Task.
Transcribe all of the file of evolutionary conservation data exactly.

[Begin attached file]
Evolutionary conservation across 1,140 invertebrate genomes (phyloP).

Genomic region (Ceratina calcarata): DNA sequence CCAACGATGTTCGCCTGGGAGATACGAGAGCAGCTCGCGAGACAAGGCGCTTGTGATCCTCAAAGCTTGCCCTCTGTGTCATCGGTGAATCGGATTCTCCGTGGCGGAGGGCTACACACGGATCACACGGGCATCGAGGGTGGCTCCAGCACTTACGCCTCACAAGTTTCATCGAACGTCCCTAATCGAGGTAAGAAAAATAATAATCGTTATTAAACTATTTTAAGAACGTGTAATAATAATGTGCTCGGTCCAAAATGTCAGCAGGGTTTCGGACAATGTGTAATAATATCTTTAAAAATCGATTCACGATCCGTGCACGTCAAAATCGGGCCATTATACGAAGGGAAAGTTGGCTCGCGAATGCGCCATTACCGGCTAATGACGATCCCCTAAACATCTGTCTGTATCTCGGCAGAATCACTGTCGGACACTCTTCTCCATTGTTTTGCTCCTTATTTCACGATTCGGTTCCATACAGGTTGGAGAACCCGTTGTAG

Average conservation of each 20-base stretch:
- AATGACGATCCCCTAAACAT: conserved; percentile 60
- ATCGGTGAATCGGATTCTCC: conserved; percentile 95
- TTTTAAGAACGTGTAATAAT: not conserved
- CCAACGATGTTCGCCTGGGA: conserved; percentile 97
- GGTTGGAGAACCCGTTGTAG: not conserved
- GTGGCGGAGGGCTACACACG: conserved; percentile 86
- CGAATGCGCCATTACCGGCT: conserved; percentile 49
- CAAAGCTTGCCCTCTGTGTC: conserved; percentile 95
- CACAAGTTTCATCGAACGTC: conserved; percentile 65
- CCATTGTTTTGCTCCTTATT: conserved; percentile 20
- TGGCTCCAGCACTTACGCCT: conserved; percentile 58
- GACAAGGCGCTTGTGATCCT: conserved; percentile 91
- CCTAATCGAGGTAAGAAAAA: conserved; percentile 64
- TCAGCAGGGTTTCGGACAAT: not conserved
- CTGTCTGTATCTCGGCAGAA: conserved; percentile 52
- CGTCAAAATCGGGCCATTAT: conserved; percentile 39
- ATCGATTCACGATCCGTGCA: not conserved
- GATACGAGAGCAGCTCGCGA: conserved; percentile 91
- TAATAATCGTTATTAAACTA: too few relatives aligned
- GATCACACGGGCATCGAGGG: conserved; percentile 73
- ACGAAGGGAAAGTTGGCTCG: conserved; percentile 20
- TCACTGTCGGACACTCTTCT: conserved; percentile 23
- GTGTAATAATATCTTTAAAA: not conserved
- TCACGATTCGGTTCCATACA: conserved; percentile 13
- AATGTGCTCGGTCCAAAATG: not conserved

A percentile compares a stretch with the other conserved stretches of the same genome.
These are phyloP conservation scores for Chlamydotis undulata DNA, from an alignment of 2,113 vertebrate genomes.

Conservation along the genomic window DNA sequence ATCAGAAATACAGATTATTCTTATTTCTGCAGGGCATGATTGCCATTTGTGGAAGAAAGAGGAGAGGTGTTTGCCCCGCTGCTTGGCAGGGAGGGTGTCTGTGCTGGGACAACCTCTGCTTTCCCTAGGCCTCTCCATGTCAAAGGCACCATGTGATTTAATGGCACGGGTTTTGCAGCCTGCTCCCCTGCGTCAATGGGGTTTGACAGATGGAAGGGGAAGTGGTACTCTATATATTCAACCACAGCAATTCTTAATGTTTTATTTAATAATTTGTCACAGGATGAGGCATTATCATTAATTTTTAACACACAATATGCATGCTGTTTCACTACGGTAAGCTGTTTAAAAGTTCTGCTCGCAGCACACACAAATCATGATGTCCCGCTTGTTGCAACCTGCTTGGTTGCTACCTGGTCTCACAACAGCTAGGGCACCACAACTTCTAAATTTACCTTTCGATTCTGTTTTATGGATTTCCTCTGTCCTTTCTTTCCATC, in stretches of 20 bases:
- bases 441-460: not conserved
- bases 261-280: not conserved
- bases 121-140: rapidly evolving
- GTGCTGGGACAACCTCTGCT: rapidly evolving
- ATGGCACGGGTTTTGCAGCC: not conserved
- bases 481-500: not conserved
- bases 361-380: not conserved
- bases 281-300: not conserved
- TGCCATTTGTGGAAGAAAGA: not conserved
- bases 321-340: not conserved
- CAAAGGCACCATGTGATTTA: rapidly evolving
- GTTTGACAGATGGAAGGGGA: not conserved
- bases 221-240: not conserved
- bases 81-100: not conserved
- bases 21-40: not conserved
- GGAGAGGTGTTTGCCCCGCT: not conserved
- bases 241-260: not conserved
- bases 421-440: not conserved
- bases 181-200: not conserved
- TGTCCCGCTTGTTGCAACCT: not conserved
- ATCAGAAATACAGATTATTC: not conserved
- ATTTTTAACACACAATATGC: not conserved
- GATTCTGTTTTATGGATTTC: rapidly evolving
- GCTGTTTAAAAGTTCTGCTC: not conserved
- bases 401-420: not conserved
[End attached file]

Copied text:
Evolutionary conservation across 1,140 invertebrate genomes (phyloP).

Genomic region (Ceratina calcarata): DNA sequence CCAACGATGTTCGCCTGGGAGATACGAGAGCAGCTCGCGAGACAAGGCGCTTGTGATCCTCAAAGCTTGCCCTCTGTGTCATCGGTGAATCGGATTCTCCGTGGCGGAGGGCTACACACGGATCACACGGGCATCGAGGGTGGCTCCAGCACTTACGCCTCACAAGTTTCATCGAACGTCCCTAATCGAGGTAAGAAAAATAATAATCGTTATTAAACTATTTTAAGAACGTGTAATAATAATGTGCTCGGTCCAAAATGTCAGCAGGGTTTCGGACAATGTGTAATAATATCTTTAAAAATCGATTCACGATCCGTGCACGTCAAAATCGGGCCATTATACGAAGGGAAAGTTGGCTCGCGAATGCGCCATTACCGGCTAATGACGATCCCCTAAACATCTGTCTGTATCTCGGCAGAATCACTGTCGGACACTCTTCTCCATTGTTTTGCTCCTTATTTCACGATTCGGTTCCATACAGGTTGGAGAACCCGTTGTAG

Average conservation of each 20-base stretch:
- AATGACGATCCCCTAAACAT: conserved; percentile 60
- ATCGGTGAATCGGATTCTCC: conserved; percentile 95
- TTTTAAGAACGTGTAATAAT: not conserved
- CCAACGATGTTCGCCTGGGA: conserved; percentile 97
- GGTTGGAGAACCCGTTGTAG: not conserved
- GTGGCGGAGGGCTACACACG: conserved; percentile 86
- CGAATGCGCCATTACCGGCT: conserved; percentile 49
- CAAAGCTTGCCCTCTGTGTC: conserved; percentile 95
- CACAAGTTTCATCGAACGTC: conserved; percentile 65
- CCATTGTTTTGCTCCTTATT: conserved; percentile 20
- TGGCTCCAGCACTTACGCCT: conserved; percentile 58
- GACAAGGCGCTTGTGATCCT: conserved; percentile 91
- CCTAATCGAGGTAAGAAAAA: conserved; percentile 64
- TCAGCAGGGTTTCGGACAAT: not conserved
- CTGTCTGTATCTCGGCAGAA: conserved; percentile 52
- CGTCAAAATCGGGCCATTAT: conserved; percentile 39
- ATCGATTCACGATCCGTGCA: not conserved
- GATACGAGAGCAGCTCGCGA: conserved; percentile 91
- TAATAATCGTTATTAAACTA: too few relatives aligned
- GATCACACGGGCATCGAGGG: conserved; percentile 73
- ACGAAGGGAAAGTTGGCTCG: conserved; percentile 20
- TCACTGTCGGACACTCTTCT: conserved; percentile 23
- GTGTAATAATATCTTTAAAA: not conserved
- TCACGATTCGGTTCCATACA: conserved; percentile 13
- AATGTGCTCGGTCCAAAATG: not conserved

A percentile compares a stretch with the other conserved stretches of the same genome.
These are phyloP conservation scores for Chlamydotis undulata DNA, from an alignment of 2,113 vertebrate genomes.

Conservation along the genomic window DNA sequence ATCAGAAATACAGATTATTCTTATTTCTGCAGGGCATGATTGCCATTTGTGGAAGAAAGAGGAGAGGTGTTTGCCCCGCTGCTTGGCAGGGAGGGTGTCTGTGCTGGGACAACCTCTGCTTTCCCTAGGCCTCTCCATGTCAAAGGCACCATGTGATTTAATGGCACGGGTTTTGCAGCCTGCTCCCCTGCGTCAATGGGGTTTGACAGATGGAAGGGGAAGTGGTACTCTATATATTCAACCACAGCAATTCTTAATGTTTTATTTAATAATTTGTCACAGGATGAGGCATTATCATTAATTTTTAACACACAATATGCATGCTGTTTCACTACGGTAAGCTGTTTAAAAGTTCTGCTCGCAGCACACACAAATCATGATGTCCCGCTTGTTGCAACCTGCTTGGTTGCTACCTGGTCTCACAACAGCTAGGGCACCACAACTTCTAAATTTACCTTTCGATTCTGTTTTATGGATTTCCTCTGTCCTTTCTTTCCATC, in stretches of 20 bases:
- bases 441-460: not conserved
- bases 261-280: not conserved
- bases 121-140: rapidly evolving
- GTGCTGGGACAACCTCTGCT: rapidly evolving
- ATGGCACGGGTTTTGCAGCC: not conserved
- bases 481-500: not conserved
- bases 361-380: not conserved
- bases 281-300: not conserved
- TGCCATTTGTGGAAGAAAGA: not conserved
- bases 321-340: not conserved
- CAAAGGCACCATGTGATTTA: rapidly evolving
- GTTTGACAGATGGAAGGGGA: not conserved
- bases 221-240: not conserved
- bases 81-100: not conserved
- bases 21-40: not conserved
- GGAGAGGTGTTTGCCCCGCT: not conserved
- bases 241-260: not conserved
- bases 421-440: not conserved
- bases 181-200: not conserved
- TGTCCCGCTTGTTGCAACCT: not conserved
- ATCAGAAATACAGATTATTC: not conserved
- ATTTTTAACACACAATATGC: not conserved
- GATTCTGTTTTATGGATTTC: rapidly evolving
- GCTGTTTAAAAGTTCTGCTC: not conserved
- bases 401-420: not conserved